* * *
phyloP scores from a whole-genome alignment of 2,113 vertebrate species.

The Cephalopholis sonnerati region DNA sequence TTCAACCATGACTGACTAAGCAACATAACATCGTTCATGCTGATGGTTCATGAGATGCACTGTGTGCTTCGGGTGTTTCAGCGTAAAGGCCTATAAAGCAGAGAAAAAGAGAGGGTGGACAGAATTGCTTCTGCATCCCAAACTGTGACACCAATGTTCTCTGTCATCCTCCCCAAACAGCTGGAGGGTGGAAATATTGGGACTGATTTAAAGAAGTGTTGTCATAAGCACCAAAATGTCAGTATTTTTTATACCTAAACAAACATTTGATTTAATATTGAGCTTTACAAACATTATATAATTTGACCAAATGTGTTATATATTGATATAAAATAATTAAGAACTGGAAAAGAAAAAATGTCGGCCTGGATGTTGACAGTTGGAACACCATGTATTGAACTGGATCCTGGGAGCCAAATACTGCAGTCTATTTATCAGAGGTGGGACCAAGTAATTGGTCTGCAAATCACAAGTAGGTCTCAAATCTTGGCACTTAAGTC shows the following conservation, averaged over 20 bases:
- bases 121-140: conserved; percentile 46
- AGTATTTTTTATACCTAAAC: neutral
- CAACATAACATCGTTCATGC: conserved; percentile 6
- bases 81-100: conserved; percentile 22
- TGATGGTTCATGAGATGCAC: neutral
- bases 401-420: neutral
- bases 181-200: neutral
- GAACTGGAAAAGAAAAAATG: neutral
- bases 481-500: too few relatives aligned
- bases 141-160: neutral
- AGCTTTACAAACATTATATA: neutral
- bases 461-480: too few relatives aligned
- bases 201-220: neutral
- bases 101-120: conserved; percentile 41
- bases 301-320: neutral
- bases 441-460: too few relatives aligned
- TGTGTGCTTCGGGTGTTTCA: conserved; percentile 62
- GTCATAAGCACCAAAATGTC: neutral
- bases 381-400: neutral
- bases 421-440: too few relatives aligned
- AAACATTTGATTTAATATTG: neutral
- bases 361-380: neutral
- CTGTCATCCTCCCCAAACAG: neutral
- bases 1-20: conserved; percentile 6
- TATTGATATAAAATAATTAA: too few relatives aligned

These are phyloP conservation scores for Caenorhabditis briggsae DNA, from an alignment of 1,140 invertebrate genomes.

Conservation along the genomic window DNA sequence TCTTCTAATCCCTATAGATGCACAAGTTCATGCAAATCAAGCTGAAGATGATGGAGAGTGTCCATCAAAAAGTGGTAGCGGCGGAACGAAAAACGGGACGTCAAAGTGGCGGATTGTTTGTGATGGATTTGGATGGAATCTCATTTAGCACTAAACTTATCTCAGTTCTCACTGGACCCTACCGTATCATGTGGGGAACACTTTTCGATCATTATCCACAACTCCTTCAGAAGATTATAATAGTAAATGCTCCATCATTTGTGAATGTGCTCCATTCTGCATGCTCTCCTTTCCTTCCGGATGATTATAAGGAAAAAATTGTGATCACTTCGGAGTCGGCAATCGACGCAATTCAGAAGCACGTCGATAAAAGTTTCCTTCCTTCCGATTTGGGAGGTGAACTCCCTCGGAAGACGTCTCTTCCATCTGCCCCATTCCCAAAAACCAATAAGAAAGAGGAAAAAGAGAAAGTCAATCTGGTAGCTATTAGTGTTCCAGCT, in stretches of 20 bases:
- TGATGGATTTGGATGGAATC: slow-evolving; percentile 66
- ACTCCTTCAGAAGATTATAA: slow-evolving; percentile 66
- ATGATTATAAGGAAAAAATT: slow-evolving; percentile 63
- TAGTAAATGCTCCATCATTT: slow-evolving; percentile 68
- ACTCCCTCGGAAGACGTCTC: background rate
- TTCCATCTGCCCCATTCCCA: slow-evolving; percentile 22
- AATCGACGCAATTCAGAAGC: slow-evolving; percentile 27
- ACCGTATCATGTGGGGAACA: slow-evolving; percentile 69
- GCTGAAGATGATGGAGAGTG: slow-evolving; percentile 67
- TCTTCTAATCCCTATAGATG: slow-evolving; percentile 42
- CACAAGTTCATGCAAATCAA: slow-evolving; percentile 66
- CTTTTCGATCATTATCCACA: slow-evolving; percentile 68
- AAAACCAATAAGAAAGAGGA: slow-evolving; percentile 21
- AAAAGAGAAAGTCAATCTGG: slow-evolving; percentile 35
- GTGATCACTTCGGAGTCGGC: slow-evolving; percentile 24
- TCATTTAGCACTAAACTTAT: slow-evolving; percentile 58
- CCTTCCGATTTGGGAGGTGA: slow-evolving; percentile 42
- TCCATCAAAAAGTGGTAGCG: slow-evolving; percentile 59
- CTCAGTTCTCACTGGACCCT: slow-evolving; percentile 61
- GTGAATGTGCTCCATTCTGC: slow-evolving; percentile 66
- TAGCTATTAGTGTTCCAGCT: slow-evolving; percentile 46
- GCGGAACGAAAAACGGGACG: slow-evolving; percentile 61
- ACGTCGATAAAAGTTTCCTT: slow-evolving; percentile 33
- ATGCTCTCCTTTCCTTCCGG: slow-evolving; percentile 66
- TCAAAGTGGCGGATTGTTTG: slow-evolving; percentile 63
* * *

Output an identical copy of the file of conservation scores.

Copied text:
phyloP scores from a whole-genome alignment of 2,113 vertebrate species.

The Cephalopholis sonnerati region DNA sequence TTCAACCATGACTGACTAAGCAACATAACATCGTTCATGCTGATGGTTCATGAGATGCACTGTGTGCTTCGGGTGTTTCAGCGTAAAGGCCTATAAAGCAGAGAAAAAGAGAGGGTGGACAGAATTGCTTCTGCATCCCAAACTGTGACACCAATGTTCTCTGTCATCCTCCCCAAACAGCTGGAGGGTGGAAATATTGGGACTGATTTAAAGAAGTGTTGTCATAAGCACCAAAATGTCAGTATTTTTTATACCTAAACAAACATTTGATTTAATATTGAGCTTTACAAACATTATATAATTTGACCAAATGTGTTATATATTGATATAAAATAATTAAGAACTGGAAAAGAAAAAATGTCGGCCTGGATGTTGACAGTTGGAACACCATGTATTGAACTGGATCCTGGGAGCCAAATACTGCAGTCTATTTATCAGAGGTGGGACCAAGTAATTGGTCTGCAAATCACAAGTAGGTCTCAAATCTTGGCACTTAAGTC shows the following conservation, averaged over 20 bases:
- bases 121-140: conserved; percentile 46
- AGTATTTTTTATACCTAAAC: neutral
- CAACATAACATCGTTCATGC: conserved; percentile 6
- bases 81-100: conserved; percentile 22
- TGATGGTTCATGAGATGCAC: neutral
- bases 401-420: neutral
- bases 181-200: neutral
- GAACTGGAAAAGAAAAAATG: neutral
- bases 481-500: too few relatives aligned
- bases 141-160: neutral
- AGCTTTACAAACATTATATA: neutral
- bases 461-480: too few relatives aligned
- bases 201-220: neutral
- bases 101-120: conserved; percentile 41
- bases 301-320: neutral
- bases 441-460: too few relatives aligned
- TGTGTGCTTCGGGTGTTTCA: conserved; percentile 62
- GTCATAAGCACCAAAATGTC: neutral
- bases 381-400: neutral
- bases 421-440: too few relatives aligned
- AAACATTTGATTTAATATTG: neutral
- bases 361-380: neutral
- CTGTCATCCTCCCCAAACAG: neutral
- bases 1-20: conserved; percentile 6
- TATTGATATAAAATAATTAA: too few relatives aligned

These are phyloP conservation scores for Caenorhabditis briggsae DNA, from an alignment of 1,140 invertebrate genomes.

Conservation along the genomic window DNA sequence TCTTCTAATCCCTATAGATGCACAAGTTCATGCAAATCAAGCTGAAGATGATGGAGAGTGTCCATCAAAAAGTGGTAGCGGCGGAACGAAAAACGGGACGTCAAAGTGGCGGATTGTTTGTGATGGATTTGGATGGAATCTCATTTAGCACTAAACTTATCTCAGTTCTCACTGGACCCTACCGTATCATGTGGGGAACACTTTTCGATCATTATCCACAACTCCTTCAGAAGATTATAATAGTAAATGCTCCATCATTTGTGAATGTGCTCCATTCTGCATGCTCTCCTTTCCTTCCGGATGATTATAAGGAAAAAATTGTGATCACTTCGGAGTCGGCAATCGACGCAATTCAGAAGCACGTCGATAAAAGTTTCCTTCCTTCCGATTTGGGAGGTGAACTCCCTCGGAAGACGTCTCTTCCATCTGCCCCATTCCCAAAAACCAATAAGAAAGAGGAAAAAGAGAAAGTCAATCTGGTAGCTATTAGTGTTCCAGCT, in stretches of 20 bases:
- TGATGGATTTGGATGGAATC: slow-evolving; percentile 66
- ACTCCTTCAGAAGATTATAA: slow-evolving; percentile 66
- ATGATTATAAGGAAAAAATT: slow-evolving; percentile 63
- TAGTAAATGCTCCATCATTT: slow-evolving; percentile 68
- ACTCCCTCGGAAGACGTCTC: background rate
- TTCCATCTGCCCCATTCCCA: slow-evolving; percentile 22
- AATCGACGCAATTCAGAAGC: slow-evolving; percentile 27
- ACCGTATCATGTGGGGAACA: slow-evolving; percentile 69
- GCTGAAGATGATGGAGAGTG: slow-evolving; percentile 67
- TCTTCTAATCCCTATAGATG: slow-evolving; percentile 42
- CACAAGTTCATGCAAATCAA: slow-evolving; percentile 66
- CTTTTCGATCATTATCCACA: slow-evolving; percentile 68
- AAAACCAATAAGAAAGAGGA: slow-evolving; percentile 21
- AAAAGAGAAAGTCAATCTGG: slow-evolving; percentile 35
- GTGATCACTTCGGAGTCGGC: slow-evolving; percentile 24
- TCATTTAGCACTAAACTTAT: slow-evolving; percentile 58
- CCTTCCGATTTGGGAGGTGA: slow-evolving; percentile 42
- TCCATCAAAAAGTGGTAGCG: slow-evolving; percentile 59
- CTCAGTTCTCACTGGACCCT: slow-evolving; percentile 61
- GTGAATGTGCTCCATTCTGC: slow-evolving; percentile 66
- TAGCTATTAGTGTTCCAGCT: slow-evolving; percentile 46
- GCGGAACGAAAAACGGGACG: slow-evolving; percentile 61
- ACGTCGATAAAAGTTTCCTT: slow-evolving; percentile 33
- ATGCTCTCCTTTCCTTCCGG: slow-evolving; percentile 66
- TCAAAGTGGCGGATTGTTTG: slow-evolving; percentile 63